How EMG and Nerve Conduction Studies Work

Numbness and weakness are some of the most common problems that bring people to see a neurologist. Determining the location and cause of the problem can lead to effective treatments.

Why Are EMG and NCSs Performed?

Nerve conduction studies (NCSs) and electromyography (EMG) are commonly used to investigate nerve and muscle disorders like large-fiber peripheral neuropathy, radiculopathy, Guillain-Barre syndrome, myasthenia gravis, and amyotrophic lateral sclerosis.

An EMG evaluates abnormal electrical activity in muscles, and a nerve conduction study investigates how electricity flows through a nerve. These tests enhance the physician's ability to determine the exact location of a nerve or muscle disorder, the nerve functions that are compromised, and whether a neuropathy is affecting the axon of the nerve or the protective myelin sheath.

Because different disease categories cause different electrical abnormalities in nerves and muscles, an EMG and NCS can help physicians determine the cause of numbness or weakness. Other benefits of these tests include the ability to follow disease progression over time.

How Are These Tests Done?

While an EMG and NCS are different procedures, they are used to address similar diagnostic questions, and so are often used together. The information gained from one test often adds to that gained from the other.

An electromyogram involves inserting a thin needle, about the size of an acupuncture needle, into a muscle in order to measure electrical activity.

This electrical activity is represented as waves on a computer monitor, and also as static-like sounds. Someone performing the test must both look and listen in order to detect abnormal patterns. In addition to measuring spontaneous signals from a muscle at rest, the person doing the procedure will also ask you to flex the muscle so that he can detect abnormalities in contraction.

During a nerve conduction study, small electrical shocks are delivered to a nerve at set locations. Electrical leads attached elsewhere on the body pick up that electrical signal, and a computer then calculates the speed, amplitude and waveform of electrical transmission.

Do The Tests Hurt?

The amount of discomfort experienced by people who undergo EMG and NCSs varies a lot from person to person. While the tests are usually described as uncomfortable, they're generally not described as painful.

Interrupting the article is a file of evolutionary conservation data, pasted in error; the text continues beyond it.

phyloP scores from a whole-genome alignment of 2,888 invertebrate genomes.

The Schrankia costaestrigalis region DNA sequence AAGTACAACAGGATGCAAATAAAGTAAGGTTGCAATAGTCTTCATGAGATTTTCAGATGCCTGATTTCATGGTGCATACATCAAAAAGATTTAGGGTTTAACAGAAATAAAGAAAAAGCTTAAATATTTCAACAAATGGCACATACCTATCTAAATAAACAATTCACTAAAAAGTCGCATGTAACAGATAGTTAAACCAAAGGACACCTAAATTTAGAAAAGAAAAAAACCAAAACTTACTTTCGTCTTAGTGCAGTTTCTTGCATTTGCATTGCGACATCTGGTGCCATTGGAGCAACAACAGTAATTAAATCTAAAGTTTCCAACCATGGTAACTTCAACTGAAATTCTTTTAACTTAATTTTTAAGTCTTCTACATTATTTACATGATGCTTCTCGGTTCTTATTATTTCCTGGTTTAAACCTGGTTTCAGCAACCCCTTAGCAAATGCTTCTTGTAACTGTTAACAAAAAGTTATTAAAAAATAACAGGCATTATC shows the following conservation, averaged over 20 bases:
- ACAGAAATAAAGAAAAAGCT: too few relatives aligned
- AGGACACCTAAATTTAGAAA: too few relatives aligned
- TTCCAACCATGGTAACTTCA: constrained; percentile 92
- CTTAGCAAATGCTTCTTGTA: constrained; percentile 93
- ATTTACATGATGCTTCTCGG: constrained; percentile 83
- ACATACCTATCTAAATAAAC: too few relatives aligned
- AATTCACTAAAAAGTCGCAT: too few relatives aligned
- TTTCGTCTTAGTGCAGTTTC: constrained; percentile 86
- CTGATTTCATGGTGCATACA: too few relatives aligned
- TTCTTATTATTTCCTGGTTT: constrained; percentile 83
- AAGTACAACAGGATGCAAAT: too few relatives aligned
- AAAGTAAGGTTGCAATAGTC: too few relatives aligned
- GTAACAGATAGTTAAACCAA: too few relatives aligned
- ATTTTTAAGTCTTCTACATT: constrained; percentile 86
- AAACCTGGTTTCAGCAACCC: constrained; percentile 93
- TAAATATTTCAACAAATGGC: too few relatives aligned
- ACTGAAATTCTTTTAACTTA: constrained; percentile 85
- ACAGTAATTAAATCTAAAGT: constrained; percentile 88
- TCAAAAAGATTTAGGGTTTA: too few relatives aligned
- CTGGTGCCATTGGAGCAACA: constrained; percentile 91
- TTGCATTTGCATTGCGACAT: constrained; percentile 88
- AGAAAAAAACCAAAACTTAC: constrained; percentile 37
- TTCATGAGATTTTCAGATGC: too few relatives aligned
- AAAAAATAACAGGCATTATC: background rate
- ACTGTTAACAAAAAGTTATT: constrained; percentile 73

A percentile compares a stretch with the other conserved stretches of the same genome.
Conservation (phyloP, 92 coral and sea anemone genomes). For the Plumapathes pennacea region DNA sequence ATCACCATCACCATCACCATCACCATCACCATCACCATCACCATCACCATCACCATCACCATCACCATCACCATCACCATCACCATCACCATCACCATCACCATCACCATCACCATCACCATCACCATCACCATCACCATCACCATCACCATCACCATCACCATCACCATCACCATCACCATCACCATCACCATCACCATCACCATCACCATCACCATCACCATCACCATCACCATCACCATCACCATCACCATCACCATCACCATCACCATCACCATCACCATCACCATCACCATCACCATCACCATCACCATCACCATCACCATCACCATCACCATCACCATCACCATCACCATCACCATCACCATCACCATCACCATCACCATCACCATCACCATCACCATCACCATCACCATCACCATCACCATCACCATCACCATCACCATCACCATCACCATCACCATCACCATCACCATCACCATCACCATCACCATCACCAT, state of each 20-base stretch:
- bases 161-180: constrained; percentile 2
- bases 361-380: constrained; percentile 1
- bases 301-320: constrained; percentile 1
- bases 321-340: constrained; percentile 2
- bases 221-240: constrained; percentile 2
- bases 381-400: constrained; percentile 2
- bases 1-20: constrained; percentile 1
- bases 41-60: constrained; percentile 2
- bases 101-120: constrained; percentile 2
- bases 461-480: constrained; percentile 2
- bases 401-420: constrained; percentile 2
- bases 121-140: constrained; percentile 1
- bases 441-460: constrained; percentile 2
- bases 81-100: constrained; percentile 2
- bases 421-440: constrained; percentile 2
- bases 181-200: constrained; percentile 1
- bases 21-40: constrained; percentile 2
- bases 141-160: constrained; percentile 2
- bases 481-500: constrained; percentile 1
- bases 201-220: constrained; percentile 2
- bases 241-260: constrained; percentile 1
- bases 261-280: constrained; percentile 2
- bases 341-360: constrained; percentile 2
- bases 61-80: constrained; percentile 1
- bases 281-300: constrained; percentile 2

The needle used during an EMG is very thin, somewhat like an acupuncture needle. Inserting the needle is usually the least pleasant part, but afterwards the procedure is normally painless. Some people describe some muscle aches for a day or two afterwards, and there may be very mild bleeding, but even these complications are uncommon.

The shocks applied during an NCS are unpleasant but brief. Some people describe them as painful, and others do not. The electricity can cause muscles to twitch and jerk, which is an unpleasant sensation for many, though it's not painful.

I've had these tests done myself, as do most people who are learning how to do the procedures. This allows us to practice technique and appreciate what patients go through.

Having been through the procedures, I can say that — while they are not pleasant — I did not find them very painful. I would willingly undergo the tests again, even if just to demonstrate how the test was done.

Special EMG and NCS Protocols

Some situations call for specialized techniques using EMG and NCS. The best example is myasthenia gravis, a disease in which people get progressively weaker as they use a muscle repeatedly. Repetitive stimulation during the NCS allows doctors to see if the signal declines over time, which is suggestive of myasthenia. A technique called single-fiber EMG can also be very useful in diagnosing myasthenia gravis.

While these tests are not pleasant, they are temporary, and the discomfort does not last. The knowledge gained by these tests, on the other hand, may offer more lasting relief from the symptoms of peripheral neuropathy and other diseases.


Alport AR, Sander HW, Clinical Approach to Peripheral Neuropathy: Anatomic Localization and Diagnostic Testing. Continuum; Volume 18, No 1, February 2012

Blumenfeld H, Neuroanatomy through Clinical Cases. Sunderland: Sinauer Associates Publishers 2002

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